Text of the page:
Interestingly, backbone views don't mandate any particular choice for producing the html.  After some experimentation, we came up with a convention we like on our project.  Each of our views generally has a template file, we're using mustache right now so the files are named things like foo_view.mustache.html.  Originally we were just embedding our templates into our rails views as hidden divs or in script tags.  But we found ourselves repeating the same markup in our jquery-jasmine fixtures, and this made us sad so we searched for a better way.  We settled on having templates in a separate file, and then wrote a rails helper method that renders the views template on the page.  We also wrote a jasmine jquery method that loads the template into a fixture so we can use them in our specs as well.  Here's what that code looks like, if anyone else wants it:

There are a couple of other things worth passing along we've learned working with Backbone views.  The first is that you really want to have your view's element have the same lifespan as your view object.  I ran into this issue by creating new view objects inside the listener method of another view.  There's nothing inherently wrong with this (that I know of), but in my case the element for the view I was creating already existed.  The net effect was that if if the listener method that created the view was called multiple times you could end up with a multiple views listening to events on the same DOM element.  This caused no end of confusion.  It was a much better idea to create the view once and just reuse-it as needed with different models (as necessary).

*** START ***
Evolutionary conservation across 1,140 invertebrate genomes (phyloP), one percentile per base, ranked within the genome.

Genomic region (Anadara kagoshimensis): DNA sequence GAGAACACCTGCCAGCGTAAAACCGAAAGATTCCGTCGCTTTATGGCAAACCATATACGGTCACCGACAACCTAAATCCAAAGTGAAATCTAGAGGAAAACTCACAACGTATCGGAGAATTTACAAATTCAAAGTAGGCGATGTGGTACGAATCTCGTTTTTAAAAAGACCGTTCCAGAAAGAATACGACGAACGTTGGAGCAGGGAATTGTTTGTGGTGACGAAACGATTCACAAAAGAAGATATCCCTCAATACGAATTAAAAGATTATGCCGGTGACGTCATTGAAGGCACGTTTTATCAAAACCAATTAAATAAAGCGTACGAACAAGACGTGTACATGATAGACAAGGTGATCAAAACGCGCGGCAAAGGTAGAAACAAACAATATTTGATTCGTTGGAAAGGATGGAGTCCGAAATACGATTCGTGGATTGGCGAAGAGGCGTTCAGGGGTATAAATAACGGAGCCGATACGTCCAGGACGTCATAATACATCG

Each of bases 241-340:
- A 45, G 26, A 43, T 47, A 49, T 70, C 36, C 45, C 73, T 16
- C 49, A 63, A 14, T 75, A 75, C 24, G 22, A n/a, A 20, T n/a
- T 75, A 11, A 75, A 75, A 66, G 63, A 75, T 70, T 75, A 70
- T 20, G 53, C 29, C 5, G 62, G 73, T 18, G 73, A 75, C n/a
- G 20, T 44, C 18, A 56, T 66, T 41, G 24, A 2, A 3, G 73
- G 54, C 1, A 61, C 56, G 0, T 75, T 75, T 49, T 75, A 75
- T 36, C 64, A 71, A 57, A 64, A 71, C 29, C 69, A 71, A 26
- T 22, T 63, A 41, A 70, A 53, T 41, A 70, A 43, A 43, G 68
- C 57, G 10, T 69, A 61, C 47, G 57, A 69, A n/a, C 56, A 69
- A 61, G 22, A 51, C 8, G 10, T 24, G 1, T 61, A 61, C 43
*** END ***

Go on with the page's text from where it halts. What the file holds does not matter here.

The other idea I feel like we're learning is how to communicate between models and views.  We regularly have views talk directly to models, getting and setting properties, telling models to persist themselves, etc.  But when it comes time for models to communicate with views, it really feels right to use the Backbone event framework.  There are a set of nice built in events on models, and it is trivial to add your own.  It's worked out well for models to trigger events when interesting things happen and let the views listen to them and do what they will.  So our best practice is shaping up that views can interact with models, including listening to events from them, but models should never talk to views directly.  It would probably seem obvious to do it this way for anyone coming from rails-land, but I thought it might be worth mentioning anyways.